James Garner’s ace arse-slide pass slipped him into Man Utd’s first team
What’s the problem with Manchester United? Well… how much time have you got?
But one thing they lack is a true No.6: a CDM, a holding midfielder, whatever you want to call it.
Yes, there’s Nemanja Matic but his age means he’s inconsistent and cannot play every game.
There’s also Scott McTominay and Fred, but no matter how many times we hear otherwise neither is really a holding midfielder, with both more suited to running around the pitch like terriers.
The absence of a calming midfield presence has led to United’s current, almost distinctive lack of midfield composure. They lack stability, subtlety and steadiness.
What they lack is a James Garner.
Not all United players are out of the FA Cup; on Sunday, James Garner, playing at the heart of the midfield, helped fire Nottingham Forest into the fifth round.
Both Arsenal and Leicester have fallen to their cup campaign, and with Huddersfield at home in the next round, they will surely be beginning to wonder how far they can go.
Their 4-1 thrashing of East Midlands rivals Leicester was emphatic and Garner was at the heart of it, demonstrating the form that has made him so beloved at the City Ground.
Take Forest’s opening goal. It was Garner’s pass that started the move and whilst the stats won’t record it as an assist, it was he who made it with his crossfield ball.
It was as if he was playing in his parents’ back garden and they had just set up the Slip ‘n’ Slide.
Leicester were pressing high but that left space in behind.
When the ball ping-ponged around in the midfield, it was Garner who got there first. He already knew what he wanted to do.
His youthful enthusiasm took over and he flung himself to the floor, sliding towards the ball.
A solid intervention to regain possession for Forest. Hang on… not only that, but he’s pinged the ball 40 yards into the path of Djed Spence in behind the Leicester defence.
It was a stunning move, the type you wouldn’t be able to recreate even if you tried.
In one motion the midfielder slid onto the ball as if he was trying to mozy up to it at a bar. He told it exactly where he wanted it to go, brought it a drink, and off it flew.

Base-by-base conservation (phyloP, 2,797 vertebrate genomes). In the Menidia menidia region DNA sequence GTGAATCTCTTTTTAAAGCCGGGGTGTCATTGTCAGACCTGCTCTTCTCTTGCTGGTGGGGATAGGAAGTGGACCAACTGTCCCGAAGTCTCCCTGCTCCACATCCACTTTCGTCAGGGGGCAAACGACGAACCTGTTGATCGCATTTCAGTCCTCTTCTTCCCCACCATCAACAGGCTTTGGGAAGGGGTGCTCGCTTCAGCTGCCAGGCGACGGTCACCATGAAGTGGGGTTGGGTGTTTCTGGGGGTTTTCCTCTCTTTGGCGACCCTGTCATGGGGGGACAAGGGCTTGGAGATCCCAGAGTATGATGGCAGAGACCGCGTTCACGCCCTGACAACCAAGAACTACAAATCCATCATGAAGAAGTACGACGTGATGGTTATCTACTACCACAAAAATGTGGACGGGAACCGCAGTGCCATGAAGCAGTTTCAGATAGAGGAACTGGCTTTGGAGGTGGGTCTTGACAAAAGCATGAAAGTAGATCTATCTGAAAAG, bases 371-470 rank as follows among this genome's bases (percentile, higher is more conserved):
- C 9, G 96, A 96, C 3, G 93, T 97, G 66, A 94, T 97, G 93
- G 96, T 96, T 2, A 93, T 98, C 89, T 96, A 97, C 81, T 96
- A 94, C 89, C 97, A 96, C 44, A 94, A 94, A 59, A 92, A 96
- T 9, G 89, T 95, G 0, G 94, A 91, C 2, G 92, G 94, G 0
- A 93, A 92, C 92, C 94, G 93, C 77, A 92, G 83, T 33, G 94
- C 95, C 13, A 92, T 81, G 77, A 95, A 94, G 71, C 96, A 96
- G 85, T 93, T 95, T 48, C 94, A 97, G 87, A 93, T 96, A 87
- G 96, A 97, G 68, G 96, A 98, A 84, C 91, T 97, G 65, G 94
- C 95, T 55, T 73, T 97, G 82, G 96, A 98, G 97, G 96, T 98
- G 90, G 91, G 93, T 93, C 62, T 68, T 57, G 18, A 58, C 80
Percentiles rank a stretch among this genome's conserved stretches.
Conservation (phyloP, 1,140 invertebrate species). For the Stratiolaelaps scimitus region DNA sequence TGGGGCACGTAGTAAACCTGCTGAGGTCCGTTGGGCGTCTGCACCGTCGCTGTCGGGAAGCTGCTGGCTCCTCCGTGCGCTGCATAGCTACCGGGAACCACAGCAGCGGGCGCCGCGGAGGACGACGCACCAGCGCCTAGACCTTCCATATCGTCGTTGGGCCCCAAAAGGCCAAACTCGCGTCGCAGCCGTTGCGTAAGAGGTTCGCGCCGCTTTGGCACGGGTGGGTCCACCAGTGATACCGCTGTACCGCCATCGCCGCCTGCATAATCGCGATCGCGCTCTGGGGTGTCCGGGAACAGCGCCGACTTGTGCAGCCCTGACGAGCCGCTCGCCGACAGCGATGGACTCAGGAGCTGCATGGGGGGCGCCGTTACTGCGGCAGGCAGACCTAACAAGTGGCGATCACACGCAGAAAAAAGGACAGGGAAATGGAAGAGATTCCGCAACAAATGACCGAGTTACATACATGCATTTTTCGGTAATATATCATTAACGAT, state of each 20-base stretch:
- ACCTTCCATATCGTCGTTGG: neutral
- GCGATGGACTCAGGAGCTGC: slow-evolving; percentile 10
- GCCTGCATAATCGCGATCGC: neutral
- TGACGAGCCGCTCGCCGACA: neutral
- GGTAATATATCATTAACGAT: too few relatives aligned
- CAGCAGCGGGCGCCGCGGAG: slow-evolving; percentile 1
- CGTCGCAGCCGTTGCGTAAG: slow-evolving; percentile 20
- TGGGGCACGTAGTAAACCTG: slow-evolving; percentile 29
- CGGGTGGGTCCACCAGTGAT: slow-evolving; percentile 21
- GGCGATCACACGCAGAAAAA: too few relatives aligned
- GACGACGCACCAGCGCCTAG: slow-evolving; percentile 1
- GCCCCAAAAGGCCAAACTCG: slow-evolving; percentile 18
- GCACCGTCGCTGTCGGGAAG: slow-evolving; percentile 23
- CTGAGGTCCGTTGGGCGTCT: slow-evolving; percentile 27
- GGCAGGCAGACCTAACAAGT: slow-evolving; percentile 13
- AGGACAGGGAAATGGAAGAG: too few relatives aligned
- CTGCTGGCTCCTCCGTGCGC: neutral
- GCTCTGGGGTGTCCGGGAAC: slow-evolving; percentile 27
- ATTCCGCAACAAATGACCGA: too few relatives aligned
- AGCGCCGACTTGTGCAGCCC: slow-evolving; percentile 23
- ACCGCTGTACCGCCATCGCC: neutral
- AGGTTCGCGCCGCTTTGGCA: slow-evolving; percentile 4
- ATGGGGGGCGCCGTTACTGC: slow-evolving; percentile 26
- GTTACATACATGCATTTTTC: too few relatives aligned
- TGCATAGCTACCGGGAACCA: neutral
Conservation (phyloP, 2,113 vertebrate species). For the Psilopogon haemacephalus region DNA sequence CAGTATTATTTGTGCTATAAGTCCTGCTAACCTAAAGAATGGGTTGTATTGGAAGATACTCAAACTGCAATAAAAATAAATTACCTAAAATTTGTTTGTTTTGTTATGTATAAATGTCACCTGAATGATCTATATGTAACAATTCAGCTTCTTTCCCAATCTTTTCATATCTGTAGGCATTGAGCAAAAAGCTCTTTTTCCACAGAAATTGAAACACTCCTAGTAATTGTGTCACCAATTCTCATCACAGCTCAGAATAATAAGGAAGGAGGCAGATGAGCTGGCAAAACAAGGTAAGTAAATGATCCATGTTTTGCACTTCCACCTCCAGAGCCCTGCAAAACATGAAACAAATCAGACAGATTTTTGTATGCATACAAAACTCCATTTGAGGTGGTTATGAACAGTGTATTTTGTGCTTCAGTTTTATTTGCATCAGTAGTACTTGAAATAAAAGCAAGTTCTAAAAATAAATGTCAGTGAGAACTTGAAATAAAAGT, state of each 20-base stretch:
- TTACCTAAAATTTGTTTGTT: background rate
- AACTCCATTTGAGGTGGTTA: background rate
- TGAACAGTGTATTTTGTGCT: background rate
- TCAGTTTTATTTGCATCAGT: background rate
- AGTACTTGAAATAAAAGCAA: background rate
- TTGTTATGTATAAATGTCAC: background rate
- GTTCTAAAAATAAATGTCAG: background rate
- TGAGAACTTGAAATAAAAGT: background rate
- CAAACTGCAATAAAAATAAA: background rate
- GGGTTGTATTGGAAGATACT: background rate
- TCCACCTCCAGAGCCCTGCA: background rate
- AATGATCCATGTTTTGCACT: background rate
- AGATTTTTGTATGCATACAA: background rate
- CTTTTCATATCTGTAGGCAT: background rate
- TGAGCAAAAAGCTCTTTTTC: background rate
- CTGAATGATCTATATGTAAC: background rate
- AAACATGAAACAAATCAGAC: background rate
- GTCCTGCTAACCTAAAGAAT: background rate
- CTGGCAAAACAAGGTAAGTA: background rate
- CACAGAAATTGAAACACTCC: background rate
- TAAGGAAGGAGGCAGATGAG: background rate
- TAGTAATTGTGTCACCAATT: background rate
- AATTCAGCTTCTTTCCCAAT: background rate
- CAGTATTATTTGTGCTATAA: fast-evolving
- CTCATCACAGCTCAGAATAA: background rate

Somehow he managed to get underneath the ball in just the right way, sending it floating into the path of Spence. Twenty seconds later there was a cross, a knockdown, and a Forest goal.
Garner had managed to get to the edge of the box in time to witness the end result of his handiwork.
You can bet a little part of him wanted the ball to bounce back out towards him to smash home.
I’m sorry this ball from James Garner to Spence for Forrest’s first goal is outrageous🤯 pic.twitter.com/RArofhmdQP
— George🇾🇪 (@UTDGeorge7) February 6, 2022
It was the standout moment from Garner in a complete midfield performance.
He earned himself an assist from a corner that only had United fans, who haven’t seen their team score from one this season, crave the 20-year-old more.
Yet it’s not his creativity in the final third that is so impressive, but his water-carrying work and the balance he provides to the team.
United already have players with goal and assist ratios that make even the most stat-phobic of football fans swoon, but what they lack is a Garner who is content in doing the work no one really sees.
A simple interception, a long ball that breaks the press, a short pass played half a second quicker than usual; these are the things Garner can offer.
And the occasional banger too, of course.
What a goal from James Garner 🤩 pic.twitter.com/H7blMX5bfj
— mufcmpb (@mufcMPB) May 8, 2021
His development is a testament to United’s new and active approach to loans. He was sent to Watford at the start of last season but it didn’t quite work and the club moved him to Forest where he has thrived.
The second half of the season saw him earn a new United contract before going back out to a Forest side desperate to have him back.
“I’m made up, Manchester United has been a massive part of my life for over 10 years now,” Garner said after signing his new contract.
“My ambitions are obviously to become a first-team player here [United].
“I know exactly what it takes, I’m ready to go and showcase my ability to everyone and keep on striving for all my goals.
“I want to be a big player for this club one day, that is my ultimate aim and I’ll be working every day to make that happen.”
He’s fulfilled his part of the bargain, but will United now do there’s by giving him a shot in the first team next season?
There is a danger that whoever comes into Old Trafford as the new manager in the summer somewhat forgets the academy players who have gone out on loan.
But United should make it a requirement of the job that the new manager be prepared to honour the pathway to the first team these loan players like Garner have clearly been promised.
Garner has earned the right to play regular football and would not look out of place in United’s squad, perhaps not yet as a starter but certainly as a rotational option alongside a new holding midfielder.
But that’s far too sensible of a thing for United to do.
Instead, they will probably just lose him and buy him back in five years time for £80million.
By Patrick Ryan